Called Open, the surf shop and coffee house is located in Saint Agnes, a village in the southwest English county.
Set 100 metres from the north Cornish coast, the space had functioned as surfboard factory for 25 years but it had become run-down over the years.
“When we took it over a year ago, the factory was in a massive state of disrepair,” Emily Anderson told Dezeen.
Without any previous design experience, Emily and her surfer husband Mark overhauled the site in two and a half months. The aim was to preserve the factory’s history in a new, light and airy space for locals to produce boards and relax.
“I’ve always been interested in interiors and architecture and how people live and interact within different spaces,” Emily said. “The idea of taking on a space that had so much history and legacy and trying to preserve it, whilst bringing it up to date, really appealed [to me].
“So when Mark pitched the idea of taking on the surfboard factory (across the car park from our production studio), my interest was piqued,” she added.
Measuring 50 square metres, the property was stripped back to create an open-plan layout comprising a coffee counter, lounge and surfboard shop.
“We set about knocking down walls and removing fabricated ceilings to open up and restore the space to its original industrial form,” Emily said.
A double-height wall draws attention to the project’s tall ceilings and provides a backdrop for displaying an ever-growing collection of surfboards.
Bright, white interiors define Open, while natural light enters through glass doors and windows. The stark palette is intended as a reference to Cornwall’s pale cliffs, while rustic elements, like wood pieces and concrete floors, are a nod to the region’s industrial past.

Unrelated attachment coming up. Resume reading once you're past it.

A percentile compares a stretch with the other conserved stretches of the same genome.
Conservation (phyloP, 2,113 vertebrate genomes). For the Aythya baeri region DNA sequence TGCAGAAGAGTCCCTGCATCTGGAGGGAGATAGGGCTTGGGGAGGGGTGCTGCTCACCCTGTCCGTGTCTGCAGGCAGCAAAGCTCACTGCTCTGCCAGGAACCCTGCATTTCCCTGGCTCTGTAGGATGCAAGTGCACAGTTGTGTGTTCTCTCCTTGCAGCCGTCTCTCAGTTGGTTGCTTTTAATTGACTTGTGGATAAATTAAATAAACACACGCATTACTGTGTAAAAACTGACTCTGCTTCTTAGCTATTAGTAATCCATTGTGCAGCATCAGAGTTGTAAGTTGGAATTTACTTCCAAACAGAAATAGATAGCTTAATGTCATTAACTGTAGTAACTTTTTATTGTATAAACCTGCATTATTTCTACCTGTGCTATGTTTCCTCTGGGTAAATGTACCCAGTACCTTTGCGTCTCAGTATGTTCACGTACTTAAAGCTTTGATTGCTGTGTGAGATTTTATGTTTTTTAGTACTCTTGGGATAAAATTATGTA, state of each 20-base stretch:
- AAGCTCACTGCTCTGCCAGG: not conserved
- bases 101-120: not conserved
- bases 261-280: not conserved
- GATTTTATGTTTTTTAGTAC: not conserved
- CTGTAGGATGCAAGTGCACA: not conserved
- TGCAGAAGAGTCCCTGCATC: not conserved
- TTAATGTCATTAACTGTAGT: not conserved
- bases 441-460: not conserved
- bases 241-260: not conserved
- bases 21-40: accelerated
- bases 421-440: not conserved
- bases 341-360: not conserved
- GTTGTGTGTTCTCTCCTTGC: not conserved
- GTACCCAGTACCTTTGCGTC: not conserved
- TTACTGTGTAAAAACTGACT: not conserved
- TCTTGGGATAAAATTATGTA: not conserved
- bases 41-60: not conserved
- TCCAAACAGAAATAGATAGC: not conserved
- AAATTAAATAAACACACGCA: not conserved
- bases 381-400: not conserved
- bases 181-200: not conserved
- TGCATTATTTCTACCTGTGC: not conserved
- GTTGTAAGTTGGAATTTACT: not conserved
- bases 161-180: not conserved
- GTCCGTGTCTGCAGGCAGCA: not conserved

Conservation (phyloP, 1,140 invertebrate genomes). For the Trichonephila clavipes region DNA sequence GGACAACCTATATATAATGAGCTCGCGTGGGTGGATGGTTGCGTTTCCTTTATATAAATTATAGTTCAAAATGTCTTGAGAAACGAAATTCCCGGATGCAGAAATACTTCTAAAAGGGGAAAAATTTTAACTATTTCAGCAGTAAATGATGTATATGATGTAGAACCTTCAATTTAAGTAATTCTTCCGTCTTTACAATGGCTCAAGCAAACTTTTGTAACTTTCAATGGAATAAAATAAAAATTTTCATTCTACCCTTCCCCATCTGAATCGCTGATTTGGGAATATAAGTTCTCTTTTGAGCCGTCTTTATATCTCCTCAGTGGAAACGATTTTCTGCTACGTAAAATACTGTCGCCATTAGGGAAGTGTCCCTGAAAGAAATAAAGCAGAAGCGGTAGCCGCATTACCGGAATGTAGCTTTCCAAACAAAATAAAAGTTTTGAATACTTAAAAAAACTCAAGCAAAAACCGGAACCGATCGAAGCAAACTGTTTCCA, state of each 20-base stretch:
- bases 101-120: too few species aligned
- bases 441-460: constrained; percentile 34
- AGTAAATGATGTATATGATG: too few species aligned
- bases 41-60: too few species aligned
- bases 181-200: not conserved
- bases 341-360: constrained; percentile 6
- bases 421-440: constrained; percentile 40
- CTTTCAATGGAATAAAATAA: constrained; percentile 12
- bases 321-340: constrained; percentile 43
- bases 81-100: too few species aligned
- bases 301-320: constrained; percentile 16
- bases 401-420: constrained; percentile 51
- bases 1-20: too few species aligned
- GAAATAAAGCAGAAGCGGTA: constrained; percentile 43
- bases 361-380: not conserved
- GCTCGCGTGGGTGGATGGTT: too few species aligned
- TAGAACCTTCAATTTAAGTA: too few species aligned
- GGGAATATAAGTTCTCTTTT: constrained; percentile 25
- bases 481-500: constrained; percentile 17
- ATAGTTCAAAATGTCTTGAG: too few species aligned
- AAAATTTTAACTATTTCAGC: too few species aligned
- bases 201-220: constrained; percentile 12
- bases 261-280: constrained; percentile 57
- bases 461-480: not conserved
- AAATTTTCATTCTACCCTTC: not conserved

“Taking inspiration from the coast, we whitewashed the walls and the vaulted ceiling, which has created a sense of light, space and ‘openness’,” Emily said. “Hence the name Open.”
The duo sourced lights from British store Skinflint – a brand that salvages and reclaims vintage industrial lighting. These particularly designs were originally produced in a warehouse in Czechoslovakia.
A coffee bar is made with birch plywood and features a hand-poured, white resin worktop, reflective of the resin used for coating surfboards. Also displaying this material is the powder coated, white metal wire Hee chairs by Danish brand Hay.
“All materials within the space were carefully sourced ensuring they are as natural and neutral, and harmonious with the ocean and our cliff top location, as possible,” said Emily.
The Anderson’s love surfing and their town, and honing this sense of comfort and community informed the design. Woven pieces and potted plants are used to soften the space.
“It’s becoming harder and harder for surfboard shapers who hand-shape their boards to compete against mass-produced, overseas production, so after over 25 years in business our factory was going to shut its doors, and we didn’t want to see that happen,” she said.
In addition to providing a place to sit and relax, and buy or rent a surfboard, Open also offers workshops for customers to learn how to make a board of their own. Surfboards can also still be custom-made at the factory too.
“By the end of this year, we hope to have near on 60 boards in the club with more board shapes (from visiting shapers) providing more diversity and experimentation to our members,” said Emily.
Some of the surfboards on sale at Open have been made by international shaping legends, like Simon Anderson, Neal Purchase Junior and Beau Young.
The rear end of the factory is yet to be renovated, but the duo is planning to overhaul this next. The area will provide a space for shapers to work, enthusiasts to come in and learn the craft, and visitors to understand more about the process of making surfboards.
“Surfboard factories can often feel intimidating to visit because of their busy, practical nature,” Emily said. “We want to create a space that celebrated the craft, and encouraged others to learn about it and try their hand at it.”
Open is located within Wheal Kitty Workshops, a hub of creative and commercial ventures in Saint Agnes, based within a disused mine.
Other seaside towns in Cornwall are Saint Ives and Newquay, whose Fistral Beach is one of the best-known surfing beaches in the UK.
At the furthest edge of Cornwall is Penzance, which is proposed to become the “spa town of Cornwall” with a revamp of the town’s art-deco sea pool by London-based Scott Whitby Studio.
Photography is by Emily Anderson.